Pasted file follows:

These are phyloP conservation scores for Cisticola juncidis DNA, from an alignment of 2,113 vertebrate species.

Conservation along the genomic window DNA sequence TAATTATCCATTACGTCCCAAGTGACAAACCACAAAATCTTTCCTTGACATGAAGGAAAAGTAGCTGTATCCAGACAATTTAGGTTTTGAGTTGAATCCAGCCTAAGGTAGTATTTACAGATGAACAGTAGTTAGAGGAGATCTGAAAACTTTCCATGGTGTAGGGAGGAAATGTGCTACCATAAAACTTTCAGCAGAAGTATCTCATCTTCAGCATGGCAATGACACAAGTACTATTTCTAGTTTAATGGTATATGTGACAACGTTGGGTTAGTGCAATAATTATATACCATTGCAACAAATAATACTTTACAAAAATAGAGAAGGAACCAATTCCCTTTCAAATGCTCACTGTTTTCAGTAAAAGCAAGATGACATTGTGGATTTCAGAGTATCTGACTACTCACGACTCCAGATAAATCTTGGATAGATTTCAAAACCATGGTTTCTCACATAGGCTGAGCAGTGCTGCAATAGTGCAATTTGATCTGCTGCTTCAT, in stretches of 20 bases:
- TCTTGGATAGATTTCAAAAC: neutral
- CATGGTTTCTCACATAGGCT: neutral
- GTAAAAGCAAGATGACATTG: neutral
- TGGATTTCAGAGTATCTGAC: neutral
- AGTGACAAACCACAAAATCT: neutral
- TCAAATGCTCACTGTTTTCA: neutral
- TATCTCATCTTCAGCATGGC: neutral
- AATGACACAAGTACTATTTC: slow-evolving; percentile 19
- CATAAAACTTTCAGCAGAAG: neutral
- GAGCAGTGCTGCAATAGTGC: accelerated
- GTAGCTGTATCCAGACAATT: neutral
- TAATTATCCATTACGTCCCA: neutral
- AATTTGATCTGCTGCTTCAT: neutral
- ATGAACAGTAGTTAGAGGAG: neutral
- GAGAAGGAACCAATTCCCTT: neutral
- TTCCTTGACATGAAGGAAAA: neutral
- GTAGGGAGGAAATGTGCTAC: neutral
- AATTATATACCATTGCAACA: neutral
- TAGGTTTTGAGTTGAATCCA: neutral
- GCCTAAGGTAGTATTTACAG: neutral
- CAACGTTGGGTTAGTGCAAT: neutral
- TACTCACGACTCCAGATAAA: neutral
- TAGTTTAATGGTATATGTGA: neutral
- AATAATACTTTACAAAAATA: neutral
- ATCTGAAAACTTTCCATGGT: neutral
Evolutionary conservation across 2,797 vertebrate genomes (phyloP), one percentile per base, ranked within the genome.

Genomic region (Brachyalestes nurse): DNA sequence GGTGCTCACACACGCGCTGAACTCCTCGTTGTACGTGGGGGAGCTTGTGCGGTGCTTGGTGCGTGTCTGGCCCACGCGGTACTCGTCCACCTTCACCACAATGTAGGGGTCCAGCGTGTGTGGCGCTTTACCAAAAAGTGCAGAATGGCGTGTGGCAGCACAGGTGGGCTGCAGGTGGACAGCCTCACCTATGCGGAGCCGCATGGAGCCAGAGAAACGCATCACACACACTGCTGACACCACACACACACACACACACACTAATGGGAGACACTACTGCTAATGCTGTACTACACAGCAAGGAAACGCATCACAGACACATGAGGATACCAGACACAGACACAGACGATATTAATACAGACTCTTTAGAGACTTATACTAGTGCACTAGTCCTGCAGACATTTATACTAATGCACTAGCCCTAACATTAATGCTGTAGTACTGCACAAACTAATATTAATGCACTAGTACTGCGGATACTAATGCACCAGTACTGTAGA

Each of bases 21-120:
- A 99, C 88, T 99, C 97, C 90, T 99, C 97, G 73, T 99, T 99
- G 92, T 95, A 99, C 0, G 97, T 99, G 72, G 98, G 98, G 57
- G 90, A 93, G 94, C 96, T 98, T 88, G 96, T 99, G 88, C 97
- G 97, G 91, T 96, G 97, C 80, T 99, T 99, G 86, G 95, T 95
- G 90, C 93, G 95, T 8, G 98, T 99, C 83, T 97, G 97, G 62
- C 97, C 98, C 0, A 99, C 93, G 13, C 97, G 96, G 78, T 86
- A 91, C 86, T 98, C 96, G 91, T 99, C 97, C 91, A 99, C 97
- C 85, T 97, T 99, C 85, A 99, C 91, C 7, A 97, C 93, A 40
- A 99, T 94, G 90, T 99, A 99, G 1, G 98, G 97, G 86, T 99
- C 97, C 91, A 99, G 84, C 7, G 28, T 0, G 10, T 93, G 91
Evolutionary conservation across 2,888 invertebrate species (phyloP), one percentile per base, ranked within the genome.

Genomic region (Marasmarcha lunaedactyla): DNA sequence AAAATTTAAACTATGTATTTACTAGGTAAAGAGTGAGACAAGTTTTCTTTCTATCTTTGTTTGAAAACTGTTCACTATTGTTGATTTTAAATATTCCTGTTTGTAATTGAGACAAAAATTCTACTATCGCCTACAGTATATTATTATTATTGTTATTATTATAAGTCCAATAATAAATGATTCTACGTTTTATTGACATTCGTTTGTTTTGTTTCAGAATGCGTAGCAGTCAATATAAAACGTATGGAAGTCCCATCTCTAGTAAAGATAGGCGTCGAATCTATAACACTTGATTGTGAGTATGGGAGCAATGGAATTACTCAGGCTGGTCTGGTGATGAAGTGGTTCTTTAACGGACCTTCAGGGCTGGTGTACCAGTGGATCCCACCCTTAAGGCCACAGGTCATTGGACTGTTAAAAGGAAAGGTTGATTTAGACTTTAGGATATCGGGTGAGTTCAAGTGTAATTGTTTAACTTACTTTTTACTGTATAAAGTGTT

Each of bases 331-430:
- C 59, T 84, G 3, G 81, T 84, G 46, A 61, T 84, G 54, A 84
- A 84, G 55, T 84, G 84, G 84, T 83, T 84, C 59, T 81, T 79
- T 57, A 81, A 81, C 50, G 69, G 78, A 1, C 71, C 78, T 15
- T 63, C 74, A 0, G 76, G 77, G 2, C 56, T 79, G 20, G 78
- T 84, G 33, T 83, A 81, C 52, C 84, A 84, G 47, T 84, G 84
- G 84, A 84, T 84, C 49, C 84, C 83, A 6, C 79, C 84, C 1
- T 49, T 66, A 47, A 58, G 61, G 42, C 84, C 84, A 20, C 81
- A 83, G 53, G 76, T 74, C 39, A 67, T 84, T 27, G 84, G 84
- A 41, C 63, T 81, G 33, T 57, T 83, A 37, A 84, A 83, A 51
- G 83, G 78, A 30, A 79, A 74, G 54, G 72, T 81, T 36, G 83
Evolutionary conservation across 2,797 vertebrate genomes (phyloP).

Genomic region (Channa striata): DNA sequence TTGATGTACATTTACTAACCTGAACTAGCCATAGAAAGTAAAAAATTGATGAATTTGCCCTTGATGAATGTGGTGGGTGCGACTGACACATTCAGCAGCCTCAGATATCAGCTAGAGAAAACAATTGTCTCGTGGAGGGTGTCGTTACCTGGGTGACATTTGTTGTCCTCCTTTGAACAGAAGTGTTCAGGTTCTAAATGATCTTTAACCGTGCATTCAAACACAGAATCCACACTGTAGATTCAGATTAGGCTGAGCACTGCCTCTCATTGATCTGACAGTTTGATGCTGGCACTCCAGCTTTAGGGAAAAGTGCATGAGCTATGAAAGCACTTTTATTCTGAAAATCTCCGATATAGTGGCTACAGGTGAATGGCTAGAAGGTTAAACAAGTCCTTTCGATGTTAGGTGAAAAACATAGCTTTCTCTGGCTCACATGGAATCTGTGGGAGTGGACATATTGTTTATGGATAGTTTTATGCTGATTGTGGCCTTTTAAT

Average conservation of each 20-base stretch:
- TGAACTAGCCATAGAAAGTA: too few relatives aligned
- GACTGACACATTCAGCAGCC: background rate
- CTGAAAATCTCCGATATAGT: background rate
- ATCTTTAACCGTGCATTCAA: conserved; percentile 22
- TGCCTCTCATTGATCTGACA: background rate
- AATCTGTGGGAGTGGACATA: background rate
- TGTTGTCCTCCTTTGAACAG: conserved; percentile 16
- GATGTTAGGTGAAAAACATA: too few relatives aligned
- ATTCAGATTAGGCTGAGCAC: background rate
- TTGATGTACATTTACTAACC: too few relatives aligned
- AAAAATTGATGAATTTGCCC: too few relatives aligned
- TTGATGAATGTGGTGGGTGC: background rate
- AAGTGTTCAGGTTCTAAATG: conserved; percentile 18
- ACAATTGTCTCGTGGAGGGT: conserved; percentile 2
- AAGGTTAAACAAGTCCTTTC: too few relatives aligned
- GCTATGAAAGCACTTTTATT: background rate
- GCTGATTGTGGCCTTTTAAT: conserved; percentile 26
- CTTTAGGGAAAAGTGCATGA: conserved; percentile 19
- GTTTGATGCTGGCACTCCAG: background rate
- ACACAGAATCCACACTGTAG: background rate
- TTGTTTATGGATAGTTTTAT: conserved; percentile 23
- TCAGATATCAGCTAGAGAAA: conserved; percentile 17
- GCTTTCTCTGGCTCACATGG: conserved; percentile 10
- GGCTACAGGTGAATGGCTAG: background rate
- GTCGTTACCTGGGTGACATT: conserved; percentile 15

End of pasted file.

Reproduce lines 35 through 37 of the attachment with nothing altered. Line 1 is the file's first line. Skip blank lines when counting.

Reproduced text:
- G 90, C 93, G 95, T 8, G 98, T 99, C 83, T 97, G 97, G 62
- C 97, C 98, C 0, A 99, C 93, G 13, C 97, G 96, G 78, T 86
- A 91, C 86, T 98, C 96, G 91, T 99, C 97, C 91, A 99, C 97